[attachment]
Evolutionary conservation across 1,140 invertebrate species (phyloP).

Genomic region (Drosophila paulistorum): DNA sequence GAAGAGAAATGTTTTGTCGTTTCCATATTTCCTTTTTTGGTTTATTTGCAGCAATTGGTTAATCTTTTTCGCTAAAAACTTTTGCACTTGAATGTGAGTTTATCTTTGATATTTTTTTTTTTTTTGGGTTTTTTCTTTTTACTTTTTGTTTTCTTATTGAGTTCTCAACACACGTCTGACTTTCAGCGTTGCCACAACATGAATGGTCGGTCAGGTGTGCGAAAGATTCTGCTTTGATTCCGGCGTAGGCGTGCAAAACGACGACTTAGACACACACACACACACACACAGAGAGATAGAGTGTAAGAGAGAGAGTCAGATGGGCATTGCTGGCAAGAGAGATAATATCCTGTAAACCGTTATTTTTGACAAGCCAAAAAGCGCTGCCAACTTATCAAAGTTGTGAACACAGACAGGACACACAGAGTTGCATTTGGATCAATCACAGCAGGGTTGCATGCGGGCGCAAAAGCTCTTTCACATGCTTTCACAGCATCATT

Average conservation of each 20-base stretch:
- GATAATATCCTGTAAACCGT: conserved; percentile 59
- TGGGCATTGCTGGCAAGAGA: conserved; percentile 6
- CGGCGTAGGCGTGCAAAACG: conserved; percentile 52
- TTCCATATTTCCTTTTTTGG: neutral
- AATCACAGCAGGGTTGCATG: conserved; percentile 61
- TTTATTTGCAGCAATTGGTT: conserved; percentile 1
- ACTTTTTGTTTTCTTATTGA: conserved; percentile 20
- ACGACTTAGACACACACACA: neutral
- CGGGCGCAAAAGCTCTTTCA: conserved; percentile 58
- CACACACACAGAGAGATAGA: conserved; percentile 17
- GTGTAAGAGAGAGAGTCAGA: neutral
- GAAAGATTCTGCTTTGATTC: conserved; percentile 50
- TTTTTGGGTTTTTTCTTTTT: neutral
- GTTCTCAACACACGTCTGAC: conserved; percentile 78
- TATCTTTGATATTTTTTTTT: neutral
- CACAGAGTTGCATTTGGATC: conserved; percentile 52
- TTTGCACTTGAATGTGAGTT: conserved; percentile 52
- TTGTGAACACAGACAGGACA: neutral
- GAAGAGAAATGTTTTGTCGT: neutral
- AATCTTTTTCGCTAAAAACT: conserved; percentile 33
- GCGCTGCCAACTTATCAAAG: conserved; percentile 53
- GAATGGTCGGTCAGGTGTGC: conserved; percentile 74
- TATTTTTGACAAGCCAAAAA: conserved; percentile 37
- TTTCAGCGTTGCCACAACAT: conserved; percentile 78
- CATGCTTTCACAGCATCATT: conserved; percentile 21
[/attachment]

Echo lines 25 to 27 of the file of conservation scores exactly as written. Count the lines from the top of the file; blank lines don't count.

- GAATGGTCGGTCAGGTGTGC: conserved; percentile 74
- TATTTTTGACAAGCCAAAAA: conserved; percentile 37
- TTTCAGCGTTGCCACAACAT: conserved; percentile 78